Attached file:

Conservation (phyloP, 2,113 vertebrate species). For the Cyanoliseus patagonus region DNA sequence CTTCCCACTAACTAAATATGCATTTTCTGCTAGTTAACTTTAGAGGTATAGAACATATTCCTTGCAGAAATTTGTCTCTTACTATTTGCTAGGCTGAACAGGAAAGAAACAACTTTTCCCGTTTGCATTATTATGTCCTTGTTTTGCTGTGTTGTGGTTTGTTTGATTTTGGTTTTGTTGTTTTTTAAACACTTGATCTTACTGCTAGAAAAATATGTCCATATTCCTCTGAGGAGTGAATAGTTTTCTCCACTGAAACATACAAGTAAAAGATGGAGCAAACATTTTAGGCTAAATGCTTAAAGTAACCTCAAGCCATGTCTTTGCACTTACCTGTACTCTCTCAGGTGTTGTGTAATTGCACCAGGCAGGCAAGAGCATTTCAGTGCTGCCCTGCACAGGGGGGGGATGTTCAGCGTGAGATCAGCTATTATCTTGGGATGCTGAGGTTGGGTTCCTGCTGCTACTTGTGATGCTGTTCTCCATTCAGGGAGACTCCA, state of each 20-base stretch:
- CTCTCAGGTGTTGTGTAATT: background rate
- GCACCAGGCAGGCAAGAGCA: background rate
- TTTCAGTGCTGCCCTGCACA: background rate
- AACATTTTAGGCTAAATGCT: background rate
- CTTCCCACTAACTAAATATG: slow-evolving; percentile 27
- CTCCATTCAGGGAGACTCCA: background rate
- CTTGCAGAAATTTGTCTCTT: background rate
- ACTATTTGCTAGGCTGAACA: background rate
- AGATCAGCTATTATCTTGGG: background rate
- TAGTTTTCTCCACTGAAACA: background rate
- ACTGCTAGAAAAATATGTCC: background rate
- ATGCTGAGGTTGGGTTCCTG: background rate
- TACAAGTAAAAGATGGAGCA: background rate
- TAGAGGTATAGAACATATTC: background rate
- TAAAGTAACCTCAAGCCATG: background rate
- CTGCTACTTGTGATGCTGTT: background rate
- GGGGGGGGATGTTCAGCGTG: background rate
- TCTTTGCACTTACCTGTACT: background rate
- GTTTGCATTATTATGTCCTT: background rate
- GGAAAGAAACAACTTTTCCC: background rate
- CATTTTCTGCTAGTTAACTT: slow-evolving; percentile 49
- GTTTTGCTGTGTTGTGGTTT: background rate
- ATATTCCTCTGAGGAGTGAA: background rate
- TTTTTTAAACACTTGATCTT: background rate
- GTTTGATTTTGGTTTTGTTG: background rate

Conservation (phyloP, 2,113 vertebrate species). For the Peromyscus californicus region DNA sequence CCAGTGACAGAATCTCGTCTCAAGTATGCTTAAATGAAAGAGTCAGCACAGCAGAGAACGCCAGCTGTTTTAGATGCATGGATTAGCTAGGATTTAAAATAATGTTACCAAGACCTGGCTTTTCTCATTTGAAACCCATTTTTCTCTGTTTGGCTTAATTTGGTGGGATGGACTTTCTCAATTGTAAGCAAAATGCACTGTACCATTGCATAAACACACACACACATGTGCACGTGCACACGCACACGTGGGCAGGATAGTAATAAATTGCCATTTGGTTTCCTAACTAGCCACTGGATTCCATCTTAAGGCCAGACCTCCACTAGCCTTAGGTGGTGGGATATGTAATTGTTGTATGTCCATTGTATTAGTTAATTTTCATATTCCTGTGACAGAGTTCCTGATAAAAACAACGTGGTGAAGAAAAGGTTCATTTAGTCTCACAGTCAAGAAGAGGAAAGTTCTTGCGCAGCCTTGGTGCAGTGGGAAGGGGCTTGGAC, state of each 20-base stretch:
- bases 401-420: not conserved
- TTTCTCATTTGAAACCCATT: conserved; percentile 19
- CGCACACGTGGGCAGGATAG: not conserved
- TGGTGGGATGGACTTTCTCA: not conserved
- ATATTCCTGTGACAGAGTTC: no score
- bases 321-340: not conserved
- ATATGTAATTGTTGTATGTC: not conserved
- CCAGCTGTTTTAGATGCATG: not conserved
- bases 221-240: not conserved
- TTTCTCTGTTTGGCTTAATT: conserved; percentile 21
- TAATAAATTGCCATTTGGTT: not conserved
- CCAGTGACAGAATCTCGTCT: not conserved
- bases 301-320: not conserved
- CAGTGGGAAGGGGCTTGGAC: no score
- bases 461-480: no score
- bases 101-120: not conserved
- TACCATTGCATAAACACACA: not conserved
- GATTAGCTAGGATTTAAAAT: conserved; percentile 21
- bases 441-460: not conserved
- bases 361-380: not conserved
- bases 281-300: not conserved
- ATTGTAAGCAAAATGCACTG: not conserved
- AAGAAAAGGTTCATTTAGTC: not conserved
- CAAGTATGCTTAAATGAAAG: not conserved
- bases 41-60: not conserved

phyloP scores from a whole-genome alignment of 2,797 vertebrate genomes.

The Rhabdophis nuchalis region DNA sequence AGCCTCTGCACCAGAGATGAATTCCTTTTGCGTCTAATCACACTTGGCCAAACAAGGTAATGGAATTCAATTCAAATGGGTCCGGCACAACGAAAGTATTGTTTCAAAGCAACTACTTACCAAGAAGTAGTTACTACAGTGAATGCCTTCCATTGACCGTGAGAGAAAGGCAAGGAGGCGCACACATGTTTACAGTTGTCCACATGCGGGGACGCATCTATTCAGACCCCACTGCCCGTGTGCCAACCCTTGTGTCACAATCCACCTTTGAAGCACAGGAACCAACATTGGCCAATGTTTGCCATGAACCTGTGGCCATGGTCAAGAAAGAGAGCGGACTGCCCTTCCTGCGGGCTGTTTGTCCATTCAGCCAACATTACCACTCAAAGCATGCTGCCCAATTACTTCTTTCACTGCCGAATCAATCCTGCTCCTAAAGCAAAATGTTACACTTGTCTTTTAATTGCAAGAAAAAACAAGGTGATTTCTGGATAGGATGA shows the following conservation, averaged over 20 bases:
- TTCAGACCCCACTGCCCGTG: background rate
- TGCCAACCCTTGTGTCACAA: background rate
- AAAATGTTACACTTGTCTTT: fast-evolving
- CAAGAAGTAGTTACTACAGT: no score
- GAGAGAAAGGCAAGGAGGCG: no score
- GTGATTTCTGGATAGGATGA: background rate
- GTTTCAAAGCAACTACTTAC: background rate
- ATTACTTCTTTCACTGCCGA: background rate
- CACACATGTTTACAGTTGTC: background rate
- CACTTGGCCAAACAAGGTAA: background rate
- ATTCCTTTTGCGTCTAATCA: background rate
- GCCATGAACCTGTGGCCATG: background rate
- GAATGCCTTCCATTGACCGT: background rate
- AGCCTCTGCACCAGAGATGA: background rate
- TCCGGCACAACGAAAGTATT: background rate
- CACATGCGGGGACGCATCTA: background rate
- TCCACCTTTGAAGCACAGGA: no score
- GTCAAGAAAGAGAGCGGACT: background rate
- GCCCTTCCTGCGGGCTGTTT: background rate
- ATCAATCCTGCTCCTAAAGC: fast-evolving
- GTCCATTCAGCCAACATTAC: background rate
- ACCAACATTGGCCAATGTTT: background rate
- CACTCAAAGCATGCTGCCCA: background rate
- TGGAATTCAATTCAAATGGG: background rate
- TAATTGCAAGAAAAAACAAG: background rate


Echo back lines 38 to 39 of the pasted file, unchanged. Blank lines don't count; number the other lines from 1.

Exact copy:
- TAATAAATTGCCATTTGGTT: not conserved
- CCAGTGACAGAATCTCGTCT: not conserved